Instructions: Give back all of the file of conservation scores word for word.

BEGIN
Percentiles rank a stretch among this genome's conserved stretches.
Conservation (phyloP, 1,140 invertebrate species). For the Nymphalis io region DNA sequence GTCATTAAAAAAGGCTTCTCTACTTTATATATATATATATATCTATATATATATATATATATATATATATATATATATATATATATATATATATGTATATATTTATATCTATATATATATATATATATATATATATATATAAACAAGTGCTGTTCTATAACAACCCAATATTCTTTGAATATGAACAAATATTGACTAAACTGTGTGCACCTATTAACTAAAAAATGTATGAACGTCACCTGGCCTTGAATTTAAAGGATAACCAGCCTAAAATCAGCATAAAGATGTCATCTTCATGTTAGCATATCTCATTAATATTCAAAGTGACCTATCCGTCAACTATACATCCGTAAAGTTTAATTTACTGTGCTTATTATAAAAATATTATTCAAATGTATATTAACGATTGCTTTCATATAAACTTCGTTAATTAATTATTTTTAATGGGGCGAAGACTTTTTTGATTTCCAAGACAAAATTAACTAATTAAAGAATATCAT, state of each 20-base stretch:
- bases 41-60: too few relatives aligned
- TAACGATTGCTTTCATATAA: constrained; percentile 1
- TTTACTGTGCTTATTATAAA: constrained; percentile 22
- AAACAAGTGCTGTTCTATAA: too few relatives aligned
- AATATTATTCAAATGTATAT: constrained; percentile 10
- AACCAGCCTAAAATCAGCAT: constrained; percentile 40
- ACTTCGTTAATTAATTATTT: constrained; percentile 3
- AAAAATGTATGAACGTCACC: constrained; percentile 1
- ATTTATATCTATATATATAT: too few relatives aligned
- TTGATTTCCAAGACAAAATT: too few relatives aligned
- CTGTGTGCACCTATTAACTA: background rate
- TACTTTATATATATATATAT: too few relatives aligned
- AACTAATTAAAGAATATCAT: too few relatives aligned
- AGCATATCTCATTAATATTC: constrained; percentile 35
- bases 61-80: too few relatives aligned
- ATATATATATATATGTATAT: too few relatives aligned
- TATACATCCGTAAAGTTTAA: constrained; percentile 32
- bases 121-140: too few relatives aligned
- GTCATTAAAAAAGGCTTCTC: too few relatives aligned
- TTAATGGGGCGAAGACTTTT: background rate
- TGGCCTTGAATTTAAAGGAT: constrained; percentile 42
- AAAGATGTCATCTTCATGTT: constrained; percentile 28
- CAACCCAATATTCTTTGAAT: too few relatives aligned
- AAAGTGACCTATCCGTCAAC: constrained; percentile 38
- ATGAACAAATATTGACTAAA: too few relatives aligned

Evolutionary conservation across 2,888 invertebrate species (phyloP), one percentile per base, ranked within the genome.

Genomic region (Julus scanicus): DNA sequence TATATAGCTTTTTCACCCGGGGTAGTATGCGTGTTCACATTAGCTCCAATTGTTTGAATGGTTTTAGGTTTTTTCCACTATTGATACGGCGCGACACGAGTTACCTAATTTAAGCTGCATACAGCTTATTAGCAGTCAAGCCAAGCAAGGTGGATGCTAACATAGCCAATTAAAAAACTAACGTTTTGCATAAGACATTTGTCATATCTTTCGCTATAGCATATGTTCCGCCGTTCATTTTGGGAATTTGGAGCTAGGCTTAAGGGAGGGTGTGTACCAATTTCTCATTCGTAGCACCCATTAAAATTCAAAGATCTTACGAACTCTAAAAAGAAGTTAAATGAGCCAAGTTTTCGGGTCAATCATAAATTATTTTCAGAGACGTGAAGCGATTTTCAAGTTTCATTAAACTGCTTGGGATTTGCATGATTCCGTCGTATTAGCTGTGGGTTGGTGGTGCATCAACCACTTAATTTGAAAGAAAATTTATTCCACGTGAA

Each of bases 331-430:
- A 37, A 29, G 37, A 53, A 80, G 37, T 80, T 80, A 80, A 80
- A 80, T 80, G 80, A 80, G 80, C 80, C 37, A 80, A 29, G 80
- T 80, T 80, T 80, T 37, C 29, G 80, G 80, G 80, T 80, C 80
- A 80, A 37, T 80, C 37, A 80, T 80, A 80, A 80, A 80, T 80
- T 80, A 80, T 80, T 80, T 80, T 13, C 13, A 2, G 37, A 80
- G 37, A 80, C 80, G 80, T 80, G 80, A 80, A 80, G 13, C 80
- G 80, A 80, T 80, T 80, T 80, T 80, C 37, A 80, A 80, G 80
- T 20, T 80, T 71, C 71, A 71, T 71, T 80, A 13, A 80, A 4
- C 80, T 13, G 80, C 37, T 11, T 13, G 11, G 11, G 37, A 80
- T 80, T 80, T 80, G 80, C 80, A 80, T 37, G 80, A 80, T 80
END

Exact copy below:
Percentiles rank a stretch among this genome's conserved stretches.
Conservation (phyloP, 1,140 invertebrate species). For the Nymphalis io region DNA sequence GTCATTAAAAAAGGCTTCTCTACTTTATATATATATATATATCTATATATATATATATATATATATATATATATATATATATATATATATATATGTATATATTTATATCTATATATATATATATATATATATATATATATAAACAAGTGCTGTTCTATAACAACCCAATATTCTTTGAATATGAACAAATATTGACTAAACTGTGTGCACCTATTAACTAAAAAATGTATGAACGTCACCTGGCCTTGAATTTAAAGGATAACCAGCCTAAAATCAGCATAAAGATGTCATCTTCATGTTAGCATATCTCATTAATATTCAAAGTGACCTATCCGTCAACTATACATCCGTAAAGTTTAATTTACTGTGCTTATTATAAAAATATTATTCAAATGTATATTAACGATTGCTTTCATATAAACTTCGTTAATTAATTATTTTTAATGGGGCGAAGACTTTTTTGATTTCCAAGACAAAATTAACTAATTAAAGAATATCAT, state of each 20-base stretch:
- bases 41-60: too few relatives aligned
- TAACGATTGCTTTCATATAA: constrained; percentile 1
- TTTACTGTGCTTATTATAAA: constrained; percentile 22
- AAACAAGTGCTGTTCTATAA: too few relatives aligned
- AATATTATTCAAATGTATAT: constrained; percentile 10
- AACCAGCCTAAAATCAGCAT: constrained; percentile 40
- ACTTCGTTAATTAATTATTT: constrained; percentile 3
- AAAAATGTATGAACGTCACC: constrained; percentile 1
- ATTTATATCTATATATATAT: too few relatives aligned
- TTGATTTCCAAGACAAAATT: too few relatives aligned
- CTGTGTGCACCTATTAACTA: background rate
- TACTTTATATATATATATAT: too few relatives aligned
- AACTAATTAAAGAATATCAT: too few relatives aligned
- AGCATATCTCATTAATATTC: constrained; percentile 35
- bases 61-80: too few relatives aligned
- ATATATATATATATGTATAT: too few relatives aligned
- TATACATCCGTAAAGTTTAA: constrained; percentile 32
- bases 121-140: too few relatives aligned
- GTCATTAAAAAAGGCTTCTC: too few relatives aligned
- TTAATGGGGCGAAGACTTTT: background rate
- TGGCCTTGAATTTAAAGGAT: constrained; percentile 42
- AAAGATGTCATCTTCATGTT: constrained; percentile 28
- CAACCCAATATTCTTTGAAT: too few relatives aligned
- AAAGTGACCTATCCGTCAAC: constrained; percentile 38
- ATGAACAAATATTGACTAAA: too few relatives aligned

Evolutionary conservation across 2,888 invertebrate species (phyloP), one percentile per base, ranked within the genome.

Genomic region (Julus scanicus): DNA sequence TATATAGCTTTTTCACCCGGGGTAGTATGCGTGTTCACATTAGCTCCAATTGTTTGAATGGTTTTAGGTTTTTTCCACTATTGATACGGCGCGACACGAGTTACCTAATTTAAGCTGCATACAGCTTATTAGCAGTCAAGCCAAGCAAGGTGGATGCTAACATAGCCAATTAAAAAACTAACGTTTTGCATAAGACATTTGTCATATCTTTCGCTATAGCATATGTTCCGCCGTTCATTTTGGGAATTTGGAGCTAGGCTTAAGGGAGGGTGTGTACCAATTTCTCATTCGTAGCACCCATTAAAATTCAAAGATCTTACGAACTCTAAAAAGAAGTTAAATGAGCCAAGTTTTCGGGTCAATCATAAATTATTTTCAGAGACGTGAAGCGATTTTCAAGTTTCATTAAACTGCTTGGGATTTGCATGATTCCGTCGTATTAGCTGTGGGTTGGTGGTGCATCAACCACTTAATTTGAAAGAAAATTTATTCCACGTGAA

Each of bases 331-430:
- A 37, A 29, G 37, A 53, A 80, G 37, T 80, T 80, A 80, A 80
- A 80, T 80, G 80, A 80, G 80, C 80, C 37, A 80, A 29, G 80
- T 80, T 80, T 80, T 37, C 29, G 80, G 80, G 80, T 80, C 80
- A 80, A 37, T 80, C 37, A 80, T 80, A 80, A 80, A 80, T 80
- T 80, A 80, T 80, T 80, T 80, T 13, C 13, A 2, G 37, A 80
- G 37, A 80, C 80, G 80, T 80, G 80, A 80, A 80, G 13, C 80
- G 80, A 80, T 80, T 80, T 80, T 80, C 37, A 80, A 80, G 80
- T 20, T 80, T 71, C 71, A 71, T 71, T 80, A 13, A 80, A 4
- C 80, T 13, G 80, C 37, T 11, T 13, G 11, G 11, G 37, A 80
- T 80, T 80, T 80, G 80, C 80, A 80, T 37, G 80, A 80, T 80